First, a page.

The actual experience of meditative states varies with the person and the meditative activity, but they have in common that the sense of “I am doing this” drops away and the activity is experienced as naturally unfolding, without the bother of anyone having to “do” it. This switch from manual to automatic control is actually extremely common, it’s just that we are usually unaware of it. For example, in this very moment, are you breathing deliberately or is breathing happening on its own? Or when you are walking, do you deliberately move each leg or is walking simply happening? Whenever we learn a new skill, at first we pay close attention to our performance in order to quickly notice and correct any errors, but over time performing the skill becomes more and more automatic, until it eventually just flows on its own. At this point the mind usually no longer considers the task worthy of attention, and drifts off into the narratives of memories, plans or daydreams. In a meditative state, on the contrary, the mind remains aware of the meditation object because the task that becomes automatic is “paying attention to the meditation object“.

Meditative states are limited to the specific circumstances that brought them about. In most cases that means you have to eventually come out of the meditation in order to take care of bodily needs and other aspects of daily life. You may have fascinating meditation experiences, but once you are back to your regular old self, the regular old problems return. There is, however, one meditative state that is different.

Self-awareness is the awareness of internal phenomena, i.e. anything you experience as part of yourself. This includes your body, feelings, emotions, thoughts, and awareness itself. There is a marked shift in perspective whenever you become self-aware that has a powerful effect. For example, normally, when an unpleasant feeling arises, it is experienced as “I am feeling bad”, but when there is self-awareness, the same feeling is experienced as “I am aware of this unpleasant feeling”. The feeling is still unpleasant, but the unpleasantness no longer causes suffering. This may work even without any meditation training, so give it a try the next time you are feeling bad. However, under normal circumstances this perspective cannot be maintained for long. This is where meditation comes in.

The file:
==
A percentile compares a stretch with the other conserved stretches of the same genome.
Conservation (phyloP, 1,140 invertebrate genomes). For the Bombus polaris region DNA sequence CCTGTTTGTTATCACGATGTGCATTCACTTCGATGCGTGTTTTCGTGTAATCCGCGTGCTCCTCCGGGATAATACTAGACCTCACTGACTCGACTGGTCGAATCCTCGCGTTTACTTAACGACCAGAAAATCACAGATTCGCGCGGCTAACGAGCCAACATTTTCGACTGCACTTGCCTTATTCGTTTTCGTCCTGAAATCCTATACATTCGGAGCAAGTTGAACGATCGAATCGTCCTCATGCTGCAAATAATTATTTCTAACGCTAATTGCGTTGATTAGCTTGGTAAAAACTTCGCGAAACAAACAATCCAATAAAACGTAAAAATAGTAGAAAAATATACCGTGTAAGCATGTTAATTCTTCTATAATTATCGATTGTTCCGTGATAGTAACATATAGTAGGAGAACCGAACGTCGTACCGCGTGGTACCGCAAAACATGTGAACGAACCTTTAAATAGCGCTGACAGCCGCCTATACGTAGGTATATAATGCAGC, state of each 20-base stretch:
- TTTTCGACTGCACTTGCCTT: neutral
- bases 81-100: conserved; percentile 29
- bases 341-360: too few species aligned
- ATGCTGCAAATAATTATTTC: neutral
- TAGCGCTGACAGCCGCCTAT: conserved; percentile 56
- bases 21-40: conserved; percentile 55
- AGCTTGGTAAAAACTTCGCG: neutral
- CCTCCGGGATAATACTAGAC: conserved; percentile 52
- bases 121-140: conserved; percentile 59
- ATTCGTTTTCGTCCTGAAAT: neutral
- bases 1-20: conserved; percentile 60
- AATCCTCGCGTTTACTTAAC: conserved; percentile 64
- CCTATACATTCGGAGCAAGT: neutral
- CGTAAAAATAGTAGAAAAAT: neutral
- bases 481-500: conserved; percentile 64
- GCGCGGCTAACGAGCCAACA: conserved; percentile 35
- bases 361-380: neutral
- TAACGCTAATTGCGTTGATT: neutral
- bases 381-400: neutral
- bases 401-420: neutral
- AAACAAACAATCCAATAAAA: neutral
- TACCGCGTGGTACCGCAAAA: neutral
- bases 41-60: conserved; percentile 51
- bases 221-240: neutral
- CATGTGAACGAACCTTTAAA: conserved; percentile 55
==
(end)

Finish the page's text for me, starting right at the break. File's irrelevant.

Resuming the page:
When you practice mindful self-awareness to the point of entering a meditative state, the same thing happens as in any other meditative state: The sense of “I am doing this” drops away, which in this case means that “I am being aware of myself” becomes automatic, calm and joyful self-awareness. In this state of mind, any time a phenomenon arises, it is automatically observed as such. Due to the self-aware perspective, it is not “your” phenomenon, and due to being in a meditative state, “you” are not doing the observation either. Consequently, in this moment, there is no experience of “you” at all. The difference between internal and external disappears. I will elaborate on the phenomenology and conceptualization of this perspective in a later chapter. Suffice it to say, for now, that it brings absolute freedom, peace and happiness.

If you integrate mindful self-awareness into more and more aspects of your life, eventually a subtle meditative state gradually emerges as part of everyday experience. At first you may not even notice this, as it is little more than a calm background alertness and increased enjoyment, but when problems arise in daily life, you may find that they are somehow less problematic than before. This is the beginning of the mental transformation described above. The more you cultivate this meditative state, the less of a sense of self is experienced, and the clearer the realization becomes that the self is the one phenomenon that is single-handedly responsible for all of your suffering. Life is truly blissful once it is experienced as naturally unfolding, without the bother of anyone having to “do” it.

Notes

  1. A phenomenon is a unit of experience. Put simply, if it’s experienced, it’s a phenomenon.